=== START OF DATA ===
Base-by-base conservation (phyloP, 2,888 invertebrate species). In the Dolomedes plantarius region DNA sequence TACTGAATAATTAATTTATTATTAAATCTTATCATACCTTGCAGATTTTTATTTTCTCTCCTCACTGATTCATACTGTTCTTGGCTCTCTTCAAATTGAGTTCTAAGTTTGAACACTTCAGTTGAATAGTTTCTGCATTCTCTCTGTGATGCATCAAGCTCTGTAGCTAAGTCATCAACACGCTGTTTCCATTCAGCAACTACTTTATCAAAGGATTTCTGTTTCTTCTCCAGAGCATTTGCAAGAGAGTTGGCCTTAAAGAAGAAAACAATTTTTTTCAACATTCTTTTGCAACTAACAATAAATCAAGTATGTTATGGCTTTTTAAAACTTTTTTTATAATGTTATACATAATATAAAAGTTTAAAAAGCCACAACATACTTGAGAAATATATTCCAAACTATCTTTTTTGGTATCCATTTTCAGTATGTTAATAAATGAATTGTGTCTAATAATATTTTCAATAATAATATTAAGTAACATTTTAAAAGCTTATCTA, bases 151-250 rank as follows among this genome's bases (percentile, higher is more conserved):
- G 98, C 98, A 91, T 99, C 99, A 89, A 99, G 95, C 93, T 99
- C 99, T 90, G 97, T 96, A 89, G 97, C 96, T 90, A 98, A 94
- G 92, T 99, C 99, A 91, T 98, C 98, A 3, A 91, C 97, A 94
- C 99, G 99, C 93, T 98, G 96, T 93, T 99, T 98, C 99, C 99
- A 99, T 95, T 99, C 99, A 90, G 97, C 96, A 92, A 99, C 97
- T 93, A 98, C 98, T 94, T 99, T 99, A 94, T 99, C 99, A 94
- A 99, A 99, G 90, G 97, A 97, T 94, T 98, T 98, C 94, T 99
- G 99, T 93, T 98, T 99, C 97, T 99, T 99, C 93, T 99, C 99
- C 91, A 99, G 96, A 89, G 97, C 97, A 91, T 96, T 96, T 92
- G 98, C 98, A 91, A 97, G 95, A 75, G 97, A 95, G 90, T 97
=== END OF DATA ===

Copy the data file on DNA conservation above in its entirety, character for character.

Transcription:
Base-by-base conservation (phyloP, 2,888 invertebrate species). In the Dolomedes plantarius region DNA sequence TACTGAATAATTAATTTATTATTAAATCTTATCATACCTTGCAGATTTTTATTTTCTCTCCTCACTGATTCATACTGTTCTTGGCTCTCTTCAAATTGAGTTCTAAGTTTGAACACTTCAGTTGAATAGTTTCTGCATTCTCTCTGTGATGCATCAAGCTCTGTAGCTAAGTCATCAACACGCTGTTTCCATTCAGCAACTACTTTATCAAAGGATTTCTGTTTCTTCTCCAGAGCATTTGCAAGAGAGTTGGCCTTAAAGAAGAAAACAATTTTTTTCAACATTCTTTTGCAACTAACAATAAATCAAGTATGTTATGGCTTTTTAAAACTTTTTTTATAATGTTATACATAATATAAAAGTTTAAAAAGCCACAACATACTTGAGAAATATATTCCAAACTATCTTTTTTGGTATCCATTTTCAGTATGTTAATAAATGAATTGTGTCTAATAATATTTTCAATAATAATATTAAGTAACATTTTAAAAGCTTATCTA, bases 151-250 rank as follows among this genome's bases (percentile, higher is more conserved):
- G 98, C 98, A 91, T 99, C 99, A 89, A 99, G 95, C 93, T 99
- C 99, T 90, G 97, T 96, A 89, G 97, C 96, T 90, A 98, A 94
- G 92, T 99, C 99, A 91, T 98, C 98, A 3, A 91, C 97, A 94
- C 99, G 99, C 93, T 98, G 96, T 93, T 99, T 98, C 99, C 99
- A 99, T 95, T 99, C 99, A 90, G 97, C 96, A 92, A 99, C 97
- T 93, A 98, C 98, T 94, T 99, T 99, A 94, T 99, C 99, A 94
- A 99, A 99, G 90, G 97, A 97, T 94, T 98, T 98, C 94, T 99
- G 99, T 93, T 98, T 99, C 97, T 99, T 99, C 93, T 99, C 99
- C 91, A 99, G 96, A 89, G 97, C 97, A 91, T 96, T 96, T 92
- G 98, C 98, A 91, A 97, G 95, A 75, G 97, A 95, G 90, T 97